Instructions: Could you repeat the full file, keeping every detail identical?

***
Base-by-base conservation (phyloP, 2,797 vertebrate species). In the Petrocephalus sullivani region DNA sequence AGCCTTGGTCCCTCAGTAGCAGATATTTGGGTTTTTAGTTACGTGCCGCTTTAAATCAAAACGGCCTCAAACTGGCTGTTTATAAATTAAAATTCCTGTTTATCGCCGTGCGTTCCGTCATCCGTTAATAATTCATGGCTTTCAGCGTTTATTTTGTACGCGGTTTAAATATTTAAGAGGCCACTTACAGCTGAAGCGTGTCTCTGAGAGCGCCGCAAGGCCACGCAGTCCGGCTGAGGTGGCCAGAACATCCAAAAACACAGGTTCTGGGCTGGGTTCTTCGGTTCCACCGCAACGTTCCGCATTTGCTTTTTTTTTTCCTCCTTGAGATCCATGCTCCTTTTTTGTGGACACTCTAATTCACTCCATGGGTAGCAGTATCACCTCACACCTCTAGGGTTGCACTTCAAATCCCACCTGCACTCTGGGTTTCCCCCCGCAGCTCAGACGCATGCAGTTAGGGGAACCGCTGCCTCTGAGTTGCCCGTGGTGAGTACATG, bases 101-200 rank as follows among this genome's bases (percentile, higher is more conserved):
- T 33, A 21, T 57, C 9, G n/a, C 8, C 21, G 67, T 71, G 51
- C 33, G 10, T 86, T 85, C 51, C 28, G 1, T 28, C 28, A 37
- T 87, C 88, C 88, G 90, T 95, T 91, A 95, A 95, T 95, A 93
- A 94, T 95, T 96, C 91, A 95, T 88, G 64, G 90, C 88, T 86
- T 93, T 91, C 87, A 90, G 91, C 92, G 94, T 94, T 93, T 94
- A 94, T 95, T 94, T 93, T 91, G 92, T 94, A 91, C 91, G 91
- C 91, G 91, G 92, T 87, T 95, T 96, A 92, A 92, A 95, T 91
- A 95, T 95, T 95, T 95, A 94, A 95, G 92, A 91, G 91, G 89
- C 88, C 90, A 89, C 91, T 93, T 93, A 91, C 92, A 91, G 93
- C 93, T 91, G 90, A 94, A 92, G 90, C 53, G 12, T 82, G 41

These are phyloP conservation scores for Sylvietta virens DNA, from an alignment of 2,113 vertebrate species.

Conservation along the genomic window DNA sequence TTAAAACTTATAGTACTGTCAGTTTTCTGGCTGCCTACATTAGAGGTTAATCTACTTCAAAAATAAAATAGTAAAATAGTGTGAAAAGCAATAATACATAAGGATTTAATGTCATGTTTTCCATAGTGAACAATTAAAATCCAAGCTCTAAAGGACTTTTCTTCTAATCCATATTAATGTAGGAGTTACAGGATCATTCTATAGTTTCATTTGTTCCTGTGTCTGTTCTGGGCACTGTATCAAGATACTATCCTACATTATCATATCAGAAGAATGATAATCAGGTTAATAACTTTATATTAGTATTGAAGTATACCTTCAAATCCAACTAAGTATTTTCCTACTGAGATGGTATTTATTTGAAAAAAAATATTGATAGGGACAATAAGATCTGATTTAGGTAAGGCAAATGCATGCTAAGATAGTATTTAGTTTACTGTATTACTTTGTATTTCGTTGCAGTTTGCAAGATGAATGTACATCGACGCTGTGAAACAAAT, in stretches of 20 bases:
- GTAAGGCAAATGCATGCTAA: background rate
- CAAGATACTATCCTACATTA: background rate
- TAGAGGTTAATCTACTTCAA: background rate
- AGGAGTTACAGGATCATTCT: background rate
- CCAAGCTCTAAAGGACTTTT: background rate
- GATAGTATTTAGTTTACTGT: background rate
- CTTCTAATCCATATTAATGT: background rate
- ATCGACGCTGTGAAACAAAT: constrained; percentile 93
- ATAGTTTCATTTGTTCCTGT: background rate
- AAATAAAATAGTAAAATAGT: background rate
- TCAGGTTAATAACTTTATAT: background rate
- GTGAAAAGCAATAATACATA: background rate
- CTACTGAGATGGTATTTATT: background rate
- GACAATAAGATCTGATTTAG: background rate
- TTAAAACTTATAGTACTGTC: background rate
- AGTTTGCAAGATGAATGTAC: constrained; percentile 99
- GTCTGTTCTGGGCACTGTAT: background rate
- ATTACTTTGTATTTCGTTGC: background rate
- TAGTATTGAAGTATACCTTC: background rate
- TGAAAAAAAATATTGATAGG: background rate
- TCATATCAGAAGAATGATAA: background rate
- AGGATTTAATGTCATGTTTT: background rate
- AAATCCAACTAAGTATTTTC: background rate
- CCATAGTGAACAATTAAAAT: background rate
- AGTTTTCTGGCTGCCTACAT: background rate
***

Base-by-base conservation (phyloP, 2,797 vertebrate species). In the Petrocephalus sullivani region DNA sequence AGCCTTGGTCCCTCAGTAGCAGATATTTGGGTTTTTAGTTACGTGCCGCTTTAAATCAAAACGGCCTCAAACTGGCTGTTTATAAATTAAAATTCCTGTTTATCGCCGTGCGTTCCGTCATCCGTTAATAATTCATGGCTTTCAGCGTTTATTTTGTACGCGGTTTAAATATTTAAGAGGCCACTTACAGCTGAAGCGTGTCTCTGAGAGCGCCGCAAGGCCACGCAGTCCGGCTGAGGTGGCCAGAACATCCAAAAACACAGGTTCTGGGCTGGGTTCTTCGGTTCCACCGCAACGTTCCGCATTTGCTTTTTTTTTTCCTCCTTGAGATCCATGCTCCTTTTTTGTGGACACTCTAATTCACTCCATGGGTAGCAGTATCACCTCACACCTCTAGGGTTGCACTTCAAATCCCACCTGCACTCTGGGTTTCCCCCCGCAGCTCAGACGCATGCAGTTAGGGGAACCGCTGCCTCTGAGTTGCCCGTGGTGAGTACATG, bases 101-200 rank as follows among this genome's bases (percentile, higher is more conserved):
- T 33, A 21, T 57, C 9, G n/a, C 8, C 21, G 67, T 71, G 51
- C 33, G 10, T 86, T 85, C 51, C 28, G 1, T 28, C 28, A 37
- T 87, C 88, C 88, G 90, T 95, T 91, A 95, A 95, T 95, A 93
- A 94, T 95, T 96, C 91, A 95, T 88, G 64, G 90, C 88, T 86
- T 93, T 91, C 87, A 90, G 91, C 92, G 94, T 94, T 93, T 94
- A 94, T 95, T 94, T 93, T 91, G 92, T 94, A 91, C 91, G 91
- C 91, G 91, G 92, T 87, T 95, T 96, A 92, A 92, A 95, T 91
- A 95, T 95, T 95, T 95, A 94, A 95, G 92, A 91, G 91, G 89
- C 88, C 90, A 89, C 91, T 93, T 93, A 91, C 92, A 91, G 93
- C 93, T 91, G 90, A 94, A 92, G 90, C 53, G 12, T 82, G 41

These are phyloP conservation scores for Sylvietta virens DNA, from an alignment of 2,113 vertebrate species.

Conservation along the genomic window DNA sequence TTAAAACTTATAGTACTGTCAGTTTTCTGGCTGCCTACATTAGAGGTTAATCTACTTCAAAAATAAAATAGTAAAATAGTGTGAAAAGCAATAATACATAAGGATTTAATGTCATGTTTTCCATAGTGAACAATTAAAATCCAAGCTCTAAAGGACTTTTCTTCTAATCCATATTAATGTAGGAGTTACAGGATCATTCTATAGTTTCATTTGTTCCTGTGTCTGTTCTGGGCACTGTATCAAGATACTATCCTACATTATCATATCAGAAGAATGATAATCAGGTTAATAACTTTATATTAGTATTGAAGTATACCTTCAAATCCAACTAAGTATTTTCCTACTGAGATGGTATTTATTTGAAAAAAAATATTGATAGGGACAATAAGATCTGATTTAGGTAAGGCAAATGCATGCTAAGATAGTATTTAGTTTACTGTATTACTTTGTATTTCGTTGCAGTTTGCAAGATGAATGTACATCGACGCTGTGAAACAAAT, in stretches of 20 bases:
- GTAAGGCAAATGCATGCTAA: background rate
- CAAGATACTATCCTACATTA: background rate
- TAGAGGTTAATCTACTTCAA: background rate
- AGGAGTTACAGGATCATTCT: background rate
- CCAAGCTCTAAAGGACTTTT: background rate
- GATAGTATTTAGTTTACTGT: background rate
- CTTCTAATCCATATTAATGT: background rate
- ATCGACGCTGTGAAACAAAT: constrained; percentile 93
- ATAGTTTCATTTGTTCCTGT: background rate
- AAATAAAATAGTAAAATAGT: background rate
- TCAGGTTAATAACTTTATAT: background rate
- GTGAAAAGCAATAATACATA: background rate
- CTACTGAGATGGTATTTATT: background rate
- GACAATAAGATCTGATTTAG: background rate
- TTAAAACTTATAGTACTGTC: background rate
- AGTTTGCAAGATGAATGTAC: constrained; percentile 99
- GTCTGTTCTGGGCACTGTAT: background rate
- ATTACTTTGTATTTCGTTGC: background rate
- TAGTATTGAAGTATACCTTC: background rate
- TGAAAAAAAATATTGATAGG: background rate
- TCATATCAGAAGAATGATAA: background rate
- AGGATTTAATGTCATGTTTT: background rate
- AAATCCAACTAAGTATTTTC: background rate
- CCATAGTGAACAATTAAAAT: background rate
- AGTTTTCTGGCTGCCTACAT: background rate